The Test Cricket Series between England and Australia is called The Ashes, with the trophy being a tiny fragile urn, reputed to hold the ashes of a bail or cricket ball used during the second test series between the two countries, which was presented to the English Cricket Captain, Ivo Bligh, by a group of Melbourne women, following the Test Series win by the England Cricket Team, during the England Cricket Team's Tour of Australia in 1882/83.

Since then, over 1,700 test matches have been played and the number of test playing nations has increased to ten with Bangladesh, the most recent nation elevated to test status, making its debut in 2000. Test matches are two innings games that are nowadays played over five days.

 

One-day cricket


One-day matches

Also known as limited overs or instant cricket, were introduced in English domestic cricket in the 1960s due to the growing demands for a shorter and more dramatic form of cricket to stem the decline in attendances. The idea was taken up in the international arena in 1971, during an England team tour of Australia, when a Test match was rained off, and the one-day game has since swollen to become a crowd-pleaser and TV-audience-generator accross the globe. The inaugural World Cup in 1975 did much to hasten this. The abbreviations ODI or sometimes LOI (for Limited Overs International) are used for international matches of this type. In one-day cricket, each team bats for only one innings, and it is limited to a number of overs, usually 50 in international matches. Despite its name, a one-day match may go into a second day if play is interrupted by rain. Day and night matches are also played which extend into the night. Innovations such as a coloured clothing, frequent tournaments and result oriented games often resulting in nail biting finishes has seen ODI cricket gain many supporters. Strategies such as quick scoring, gravity-defying fielding and accurate bowling make this form more invigorating as compared to the Test matches.

First-class matches


A first-class match is a high-level international or domestic match that takes place over at least three days on natural (as opposed to artificial) turf. The status of a match depends on the status of the teams contesting it. All test-playing nations are allowed to play first-class matches, as are their regional, state, provincial or county teams. Matches of Kenya, one of the foremost non-test-playing nations, with other first class teams are adjudged first class, but its domestic matches are not. Generally speaking, a match can be considered first-class only if both teams have first-class status. Thus, a match between two test nations, between two domestic teams in full members of the ICC (except Kenya), or between a test nation and another test nation's domestic team, may be considered first class. A test match is also considered to be a first-class match, but one-day matches are not. First-class cricket is conventionally treated as having started in 1815, at the end of the Napoleonic Wars, though more recently this has been extended to 1801.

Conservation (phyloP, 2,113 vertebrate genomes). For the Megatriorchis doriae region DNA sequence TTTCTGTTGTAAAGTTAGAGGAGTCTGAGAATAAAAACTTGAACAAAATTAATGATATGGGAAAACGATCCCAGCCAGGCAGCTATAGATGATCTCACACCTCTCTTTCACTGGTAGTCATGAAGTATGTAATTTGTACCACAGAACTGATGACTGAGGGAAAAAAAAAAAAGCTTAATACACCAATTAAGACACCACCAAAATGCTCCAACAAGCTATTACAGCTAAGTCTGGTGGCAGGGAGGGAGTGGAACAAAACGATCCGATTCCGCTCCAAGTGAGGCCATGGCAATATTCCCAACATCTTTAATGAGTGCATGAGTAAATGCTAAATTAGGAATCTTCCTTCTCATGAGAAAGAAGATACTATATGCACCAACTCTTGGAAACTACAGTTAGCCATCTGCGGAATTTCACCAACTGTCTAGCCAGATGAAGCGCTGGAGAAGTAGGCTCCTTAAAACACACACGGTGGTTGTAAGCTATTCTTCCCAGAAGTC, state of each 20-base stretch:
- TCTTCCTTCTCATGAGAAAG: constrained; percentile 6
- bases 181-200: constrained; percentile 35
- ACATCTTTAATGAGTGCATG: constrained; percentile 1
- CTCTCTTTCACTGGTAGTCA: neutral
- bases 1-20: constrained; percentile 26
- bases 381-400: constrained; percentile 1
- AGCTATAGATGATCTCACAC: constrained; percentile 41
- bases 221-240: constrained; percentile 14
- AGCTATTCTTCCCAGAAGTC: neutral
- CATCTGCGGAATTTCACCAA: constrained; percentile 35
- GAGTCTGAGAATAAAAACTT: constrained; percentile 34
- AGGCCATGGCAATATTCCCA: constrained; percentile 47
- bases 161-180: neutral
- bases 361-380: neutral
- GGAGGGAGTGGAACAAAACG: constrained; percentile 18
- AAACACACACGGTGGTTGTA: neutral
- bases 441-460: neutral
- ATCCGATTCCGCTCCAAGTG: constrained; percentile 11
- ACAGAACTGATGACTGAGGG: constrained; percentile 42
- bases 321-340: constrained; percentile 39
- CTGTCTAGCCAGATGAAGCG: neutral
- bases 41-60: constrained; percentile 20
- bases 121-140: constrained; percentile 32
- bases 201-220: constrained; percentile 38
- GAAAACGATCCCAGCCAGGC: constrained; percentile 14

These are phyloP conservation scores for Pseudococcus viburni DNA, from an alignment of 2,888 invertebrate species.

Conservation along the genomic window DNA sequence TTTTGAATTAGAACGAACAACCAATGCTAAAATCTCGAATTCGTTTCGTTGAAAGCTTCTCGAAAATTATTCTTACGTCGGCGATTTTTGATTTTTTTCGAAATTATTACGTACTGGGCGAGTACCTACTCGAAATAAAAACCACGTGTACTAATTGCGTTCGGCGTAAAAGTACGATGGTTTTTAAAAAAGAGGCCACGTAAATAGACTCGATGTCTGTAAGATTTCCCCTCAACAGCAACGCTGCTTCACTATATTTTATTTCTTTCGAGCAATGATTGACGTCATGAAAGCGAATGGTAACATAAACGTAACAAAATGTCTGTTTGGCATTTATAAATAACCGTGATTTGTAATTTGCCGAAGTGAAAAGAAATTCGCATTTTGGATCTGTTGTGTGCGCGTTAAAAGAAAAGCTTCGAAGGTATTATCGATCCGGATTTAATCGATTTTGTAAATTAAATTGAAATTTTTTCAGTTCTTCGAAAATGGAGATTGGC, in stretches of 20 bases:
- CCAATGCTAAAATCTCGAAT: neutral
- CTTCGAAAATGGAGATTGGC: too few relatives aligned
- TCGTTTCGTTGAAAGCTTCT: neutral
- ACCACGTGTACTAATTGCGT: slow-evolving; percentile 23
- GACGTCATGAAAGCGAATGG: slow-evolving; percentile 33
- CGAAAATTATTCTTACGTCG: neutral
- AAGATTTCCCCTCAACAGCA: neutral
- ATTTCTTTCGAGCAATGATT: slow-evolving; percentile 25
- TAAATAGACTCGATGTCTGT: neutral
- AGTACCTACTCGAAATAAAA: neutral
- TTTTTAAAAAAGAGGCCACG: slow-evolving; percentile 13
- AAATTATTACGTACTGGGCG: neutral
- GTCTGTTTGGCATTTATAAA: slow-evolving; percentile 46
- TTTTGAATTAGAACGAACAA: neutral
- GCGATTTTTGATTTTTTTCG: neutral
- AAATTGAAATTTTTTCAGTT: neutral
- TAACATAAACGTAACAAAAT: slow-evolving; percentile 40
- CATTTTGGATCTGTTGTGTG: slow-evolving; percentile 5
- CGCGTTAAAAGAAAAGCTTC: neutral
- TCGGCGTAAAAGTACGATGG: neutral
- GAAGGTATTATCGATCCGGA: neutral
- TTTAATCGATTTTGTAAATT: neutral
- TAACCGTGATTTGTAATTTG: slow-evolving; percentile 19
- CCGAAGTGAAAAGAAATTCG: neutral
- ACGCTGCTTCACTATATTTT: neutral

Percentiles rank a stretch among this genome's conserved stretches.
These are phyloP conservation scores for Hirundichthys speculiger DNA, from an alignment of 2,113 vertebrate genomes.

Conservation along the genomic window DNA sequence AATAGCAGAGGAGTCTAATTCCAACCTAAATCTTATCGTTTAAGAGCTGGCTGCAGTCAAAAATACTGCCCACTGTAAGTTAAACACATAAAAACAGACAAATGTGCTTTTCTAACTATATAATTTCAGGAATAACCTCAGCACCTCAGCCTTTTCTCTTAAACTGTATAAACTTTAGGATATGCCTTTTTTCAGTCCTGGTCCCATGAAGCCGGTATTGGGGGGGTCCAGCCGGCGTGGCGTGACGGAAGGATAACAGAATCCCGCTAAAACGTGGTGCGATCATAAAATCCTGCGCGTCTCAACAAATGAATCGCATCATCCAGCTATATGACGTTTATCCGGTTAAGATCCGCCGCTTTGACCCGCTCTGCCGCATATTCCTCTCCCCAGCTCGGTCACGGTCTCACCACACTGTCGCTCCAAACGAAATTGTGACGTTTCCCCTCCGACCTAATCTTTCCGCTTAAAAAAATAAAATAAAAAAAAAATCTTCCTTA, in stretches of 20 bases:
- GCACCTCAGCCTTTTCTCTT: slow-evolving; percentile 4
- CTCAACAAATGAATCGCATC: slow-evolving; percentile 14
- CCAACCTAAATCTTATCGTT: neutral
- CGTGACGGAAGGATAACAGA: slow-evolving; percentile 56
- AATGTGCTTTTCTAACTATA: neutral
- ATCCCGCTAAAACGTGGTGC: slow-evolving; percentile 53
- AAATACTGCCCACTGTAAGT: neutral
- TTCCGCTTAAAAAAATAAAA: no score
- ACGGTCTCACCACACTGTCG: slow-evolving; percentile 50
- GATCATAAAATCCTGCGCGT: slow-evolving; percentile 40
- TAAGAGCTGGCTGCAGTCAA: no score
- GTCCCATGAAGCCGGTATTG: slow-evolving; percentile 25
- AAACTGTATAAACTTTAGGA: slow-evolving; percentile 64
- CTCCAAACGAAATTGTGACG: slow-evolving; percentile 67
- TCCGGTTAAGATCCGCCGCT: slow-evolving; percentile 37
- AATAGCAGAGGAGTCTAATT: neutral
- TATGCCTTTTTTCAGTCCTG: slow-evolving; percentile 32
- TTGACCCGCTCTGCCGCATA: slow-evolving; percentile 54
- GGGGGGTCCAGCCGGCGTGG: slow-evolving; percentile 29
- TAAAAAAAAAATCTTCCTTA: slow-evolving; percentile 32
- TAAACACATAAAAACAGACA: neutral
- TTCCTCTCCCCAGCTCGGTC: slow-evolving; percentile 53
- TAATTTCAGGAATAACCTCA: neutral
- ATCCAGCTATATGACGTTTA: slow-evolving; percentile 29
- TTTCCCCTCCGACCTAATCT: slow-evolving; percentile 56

Other forms of cricket


The game of cricket has also spawned a set of matches with modified rules to attract more fans. The 'Twenty20' rule can be an example of cricket rule modification, since this particular modification enforces a 20 overs per inning, which makes the game rather shorter, to maximise the attention of the fans. These matches are not recognised by the ICC as official matches. For younger players, other versions have been created as "two-day" matches. Other variants of the sport exist and are played in areas as diverse as on sandy beaches or on ice.

International structure

 

ICC member nations. Orange are test playing nations; green are the associate member nations; and purple are the affiliate member nations.

The International Cricket Council (ICC) is the international governing body for cricket. It is headquartered in London and includes representatives of each of the ten test-playing nations, as well as an elected panel representing non-test-playing nations.

Each nation has a national cricket board which regulates cricket matches played in their country. The cricket board also selects the national squad and organises home and away tours for the national team.

Nations playing cricket are separated into three tiers depending on the level of cricket infrastructure in that country. At the highest level are the Test-playing nations. They qualify automatically for the quadrennial World Cup matches. A rung lower are the Associate Member nations. The lowermost rung consists of the Affiliate Member nations.